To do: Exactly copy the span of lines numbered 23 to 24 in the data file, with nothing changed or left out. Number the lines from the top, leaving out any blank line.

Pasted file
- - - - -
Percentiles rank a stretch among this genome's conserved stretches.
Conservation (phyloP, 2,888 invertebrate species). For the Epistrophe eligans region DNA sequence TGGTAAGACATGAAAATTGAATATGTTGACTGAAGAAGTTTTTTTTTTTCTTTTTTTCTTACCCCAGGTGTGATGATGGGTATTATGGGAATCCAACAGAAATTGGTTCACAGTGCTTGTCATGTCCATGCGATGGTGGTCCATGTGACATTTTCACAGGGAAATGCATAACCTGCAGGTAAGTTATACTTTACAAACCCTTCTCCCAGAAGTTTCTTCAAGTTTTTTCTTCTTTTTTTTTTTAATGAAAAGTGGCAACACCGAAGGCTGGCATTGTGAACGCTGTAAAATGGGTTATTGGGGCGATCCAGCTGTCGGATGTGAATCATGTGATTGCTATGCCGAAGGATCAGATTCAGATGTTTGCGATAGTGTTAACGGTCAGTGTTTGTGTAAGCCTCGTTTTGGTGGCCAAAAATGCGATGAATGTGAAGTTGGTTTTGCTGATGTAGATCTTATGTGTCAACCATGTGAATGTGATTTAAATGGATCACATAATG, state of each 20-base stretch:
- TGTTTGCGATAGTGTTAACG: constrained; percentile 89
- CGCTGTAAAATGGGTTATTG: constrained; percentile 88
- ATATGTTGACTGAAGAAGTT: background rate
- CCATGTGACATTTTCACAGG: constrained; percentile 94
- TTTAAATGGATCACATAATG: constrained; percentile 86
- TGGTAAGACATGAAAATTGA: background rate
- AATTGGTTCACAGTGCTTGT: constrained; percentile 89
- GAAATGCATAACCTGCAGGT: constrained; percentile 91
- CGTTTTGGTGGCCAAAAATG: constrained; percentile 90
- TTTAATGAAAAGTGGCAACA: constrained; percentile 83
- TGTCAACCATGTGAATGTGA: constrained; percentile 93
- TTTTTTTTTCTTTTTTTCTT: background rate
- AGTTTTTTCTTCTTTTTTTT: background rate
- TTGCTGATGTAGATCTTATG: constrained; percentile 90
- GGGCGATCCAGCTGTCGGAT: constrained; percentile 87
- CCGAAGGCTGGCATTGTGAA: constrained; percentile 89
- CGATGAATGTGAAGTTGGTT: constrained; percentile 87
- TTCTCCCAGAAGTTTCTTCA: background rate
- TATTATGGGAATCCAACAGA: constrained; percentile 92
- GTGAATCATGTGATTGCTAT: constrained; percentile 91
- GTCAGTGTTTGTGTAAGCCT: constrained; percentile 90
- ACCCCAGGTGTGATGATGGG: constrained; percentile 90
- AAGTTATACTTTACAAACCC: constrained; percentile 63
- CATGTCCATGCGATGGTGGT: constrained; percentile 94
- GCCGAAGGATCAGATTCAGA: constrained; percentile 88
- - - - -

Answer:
- GTCAGTGTTTGTGTAAGCCT: constrained; percentile 90
- ACCCCAGGTGTGATGATGGG: constrained; percentile 90